Our financial institution is not a HMDA reporter but occasionally will deny an application and do not hand it off to an investor for review?
Are we required to make changes in response to the new final rules?
Our financial institution has engaged a third-party mortgage lender to process our applications, including underwriting, on our behalf. We report these on our HMDA LAR. Our examiners are questioning this and feel the third party should report because they made the credit decisions. What should we do?
I have recently learned about a rather unique construction perm product and have a question about it in regard to the new upcoming TRID rules. Here's how the product functions now. The loan is a one-time close, 30-year term, fully amortizing from the beginning. Only one LE/CD is issued. The rate is fixed at opening and does not change at all during the term. There is no interest-only period. At closing, the funds are put into an escrow/reserve account and disbursed to the borrower periodically over the construction period. At this time they do not charge any inspection fees but are considering changing their process to have the inspections conducted by a third party and charging for three inspections. If these fees are disclosed to be collected at consummation, what recourse is there if an event occurs that requires an additional inspection? Does the bank simply have to absorb that cost since this is a zero tolerance cost and the CD has already been issued and compared to the LE? If these fees are to be collected after consummation, disclosed on a separate addendum, and this event requiring the additional inspection occurs, can the bank simply collect the additional fee without violating the zero tolerance?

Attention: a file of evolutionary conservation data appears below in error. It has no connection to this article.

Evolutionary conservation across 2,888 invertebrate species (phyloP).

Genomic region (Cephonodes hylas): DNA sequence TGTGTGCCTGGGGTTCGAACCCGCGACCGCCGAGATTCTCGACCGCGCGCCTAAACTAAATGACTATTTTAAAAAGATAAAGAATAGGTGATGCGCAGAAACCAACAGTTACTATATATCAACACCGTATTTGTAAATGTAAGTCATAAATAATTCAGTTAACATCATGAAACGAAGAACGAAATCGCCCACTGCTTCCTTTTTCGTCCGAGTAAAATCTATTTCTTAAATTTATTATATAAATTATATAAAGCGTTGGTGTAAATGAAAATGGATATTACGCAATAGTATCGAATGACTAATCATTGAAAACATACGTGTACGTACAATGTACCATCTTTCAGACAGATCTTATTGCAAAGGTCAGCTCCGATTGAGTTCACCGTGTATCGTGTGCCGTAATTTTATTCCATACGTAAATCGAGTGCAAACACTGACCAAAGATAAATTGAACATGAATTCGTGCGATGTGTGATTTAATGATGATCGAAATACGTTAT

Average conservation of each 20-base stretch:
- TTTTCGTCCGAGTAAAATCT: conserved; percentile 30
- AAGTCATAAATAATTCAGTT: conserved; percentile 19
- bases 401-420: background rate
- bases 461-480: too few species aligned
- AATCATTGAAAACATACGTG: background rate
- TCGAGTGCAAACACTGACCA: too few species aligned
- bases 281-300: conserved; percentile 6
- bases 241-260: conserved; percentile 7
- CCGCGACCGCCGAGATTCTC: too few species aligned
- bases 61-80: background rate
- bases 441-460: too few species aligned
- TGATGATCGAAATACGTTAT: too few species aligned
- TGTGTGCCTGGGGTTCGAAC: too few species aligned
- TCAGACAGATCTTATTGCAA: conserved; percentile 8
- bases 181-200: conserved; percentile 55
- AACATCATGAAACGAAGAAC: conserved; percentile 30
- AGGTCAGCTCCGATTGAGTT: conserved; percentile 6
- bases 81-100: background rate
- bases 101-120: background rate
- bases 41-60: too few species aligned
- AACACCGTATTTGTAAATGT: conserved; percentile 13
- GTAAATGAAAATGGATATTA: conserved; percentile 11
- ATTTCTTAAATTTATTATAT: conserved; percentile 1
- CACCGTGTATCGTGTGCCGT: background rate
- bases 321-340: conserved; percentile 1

If the lender provides the fire and hazard insurance on a mortgage loan, is this a zero tolerance for the loan estimate? While one can do a pretty good job using MLS / Internet to come up with an insurance value, but this amount could change when reviewing, say an insurance review that would be obtained prior to the closing disclosure. Say MLS cited 800 sq ft, but the insurance review cited 1200, or even if a for sale by owner, (FSBO), with limited "online" information, the insurance review comes back noting a custom kitchen, flooring, bath etc. when this was not known up front.